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The Key Is to End the Obsession

Here’s a letter to the Washington Post:


Megan McArdle wisely counsels that, in responding to the omicron variant of the Covid virus, we use measures other than lockdowns (“The U.S. must defend itself from the omicron variant – without resorting to lockdowns,” November 27). Yet while many of the measures she does recommend make sense – for example, speedier FDA approval of antiviral treatments – she disappoints by failing to mention the “Focused Protection” recommended in the Great Barrington Declaration (GBD). This failure is curious given that the recommendation offered by the three public-health experts who in late 2020 wrote the GBD reflects the public-health consensus that prevailed until early 2020 – when China’s authoritarian government then blazed the terrible trail of locking down large populations.

Heeding the counsel of the GBD would of course free us from the specter of lockdowns. But it would also free us from a flawed mindset, as well as an unnecessary ordeal, that Ms. McArdle mistakenly treats as unavoidable in the Covid age – the mindset being that each of us, regardless of age, health status, or personal circumstances, is at serious risk of suffering from or dangerously spreading Covid, and the ordeal being incessant testing for Covid.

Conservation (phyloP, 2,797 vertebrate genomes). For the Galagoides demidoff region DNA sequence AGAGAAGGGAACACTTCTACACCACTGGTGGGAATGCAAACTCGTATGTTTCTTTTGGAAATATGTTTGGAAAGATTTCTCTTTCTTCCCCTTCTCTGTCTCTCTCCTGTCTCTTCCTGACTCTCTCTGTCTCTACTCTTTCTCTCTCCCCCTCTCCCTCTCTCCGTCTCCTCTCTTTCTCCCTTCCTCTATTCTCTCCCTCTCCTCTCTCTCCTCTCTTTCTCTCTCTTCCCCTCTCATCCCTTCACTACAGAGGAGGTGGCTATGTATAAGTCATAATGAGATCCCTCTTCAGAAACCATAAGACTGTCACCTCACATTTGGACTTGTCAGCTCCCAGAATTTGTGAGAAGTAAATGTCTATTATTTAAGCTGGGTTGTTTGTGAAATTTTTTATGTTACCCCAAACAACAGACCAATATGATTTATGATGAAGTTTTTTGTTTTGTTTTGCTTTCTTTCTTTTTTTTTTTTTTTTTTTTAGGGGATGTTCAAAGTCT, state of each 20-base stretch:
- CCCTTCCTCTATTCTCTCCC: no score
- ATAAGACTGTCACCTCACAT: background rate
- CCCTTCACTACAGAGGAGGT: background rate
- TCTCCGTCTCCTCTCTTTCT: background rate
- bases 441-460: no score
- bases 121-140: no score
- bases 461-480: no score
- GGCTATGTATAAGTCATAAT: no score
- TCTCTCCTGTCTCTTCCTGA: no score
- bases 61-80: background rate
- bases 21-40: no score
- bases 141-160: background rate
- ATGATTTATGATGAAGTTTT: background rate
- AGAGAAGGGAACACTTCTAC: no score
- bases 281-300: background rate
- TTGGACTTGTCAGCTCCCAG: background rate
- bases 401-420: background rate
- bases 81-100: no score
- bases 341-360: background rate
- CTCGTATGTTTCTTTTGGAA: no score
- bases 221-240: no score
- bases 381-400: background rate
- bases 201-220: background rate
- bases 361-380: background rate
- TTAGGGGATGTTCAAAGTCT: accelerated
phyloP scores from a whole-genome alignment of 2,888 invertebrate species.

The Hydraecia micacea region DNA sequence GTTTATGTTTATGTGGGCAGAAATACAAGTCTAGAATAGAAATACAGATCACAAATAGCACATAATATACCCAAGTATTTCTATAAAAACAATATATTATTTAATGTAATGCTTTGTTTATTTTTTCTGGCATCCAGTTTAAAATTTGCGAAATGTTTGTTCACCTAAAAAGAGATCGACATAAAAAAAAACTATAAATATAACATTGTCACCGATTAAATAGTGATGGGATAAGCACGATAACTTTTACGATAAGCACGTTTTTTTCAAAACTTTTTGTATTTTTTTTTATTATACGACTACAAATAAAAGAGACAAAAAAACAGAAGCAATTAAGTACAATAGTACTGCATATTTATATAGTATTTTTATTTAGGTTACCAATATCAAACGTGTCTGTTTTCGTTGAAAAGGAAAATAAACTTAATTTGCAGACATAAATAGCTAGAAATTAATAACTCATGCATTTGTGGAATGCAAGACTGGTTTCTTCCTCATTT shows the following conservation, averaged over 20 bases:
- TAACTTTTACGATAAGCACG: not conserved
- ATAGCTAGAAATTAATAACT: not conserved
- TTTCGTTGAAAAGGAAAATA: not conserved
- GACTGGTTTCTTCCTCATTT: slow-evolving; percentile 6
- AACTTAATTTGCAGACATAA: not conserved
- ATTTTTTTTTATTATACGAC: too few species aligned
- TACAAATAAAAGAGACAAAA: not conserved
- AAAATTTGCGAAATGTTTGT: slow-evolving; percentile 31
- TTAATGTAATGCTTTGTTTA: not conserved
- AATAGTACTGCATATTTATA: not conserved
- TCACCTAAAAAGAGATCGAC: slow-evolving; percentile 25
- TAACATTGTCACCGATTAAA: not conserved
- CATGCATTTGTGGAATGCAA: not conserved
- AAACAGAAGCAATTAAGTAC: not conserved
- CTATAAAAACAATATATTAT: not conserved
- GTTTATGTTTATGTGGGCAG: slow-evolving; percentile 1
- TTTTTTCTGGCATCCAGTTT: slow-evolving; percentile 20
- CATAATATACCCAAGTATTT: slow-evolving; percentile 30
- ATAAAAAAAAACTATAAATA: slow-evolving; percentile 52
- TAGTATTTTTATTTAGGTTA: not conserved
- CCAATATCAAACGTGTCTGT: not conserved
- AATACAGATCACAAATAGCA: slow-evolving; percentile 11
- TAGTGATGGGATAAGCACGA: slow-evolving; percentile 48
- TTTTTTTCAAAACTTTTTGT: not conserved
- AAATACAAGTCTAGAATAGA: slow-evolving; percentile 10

Life cannot return to normal as long as everyone is obsessed with avoiding exposure to this one pathogen – a pathogen that, fortunately, focuses the overwhelming bulk of its dangers on the elderly and very ill. In response, we should in turn follow the advice of the GBD’s authors and focus our efforts on protecting this vulnerable group while encouraging the great bulk of the population to return to life normally, without fear and the debilitating anxiety about Covid that is bound to be fueled by incessant testing.

Donald J. Boudreaux
Professor of Economics
Martha and Nelson Getchell Chair for the Study of Free Market Capitalism at the Mercatus Center
George Mason University
Fairfax, VA 22030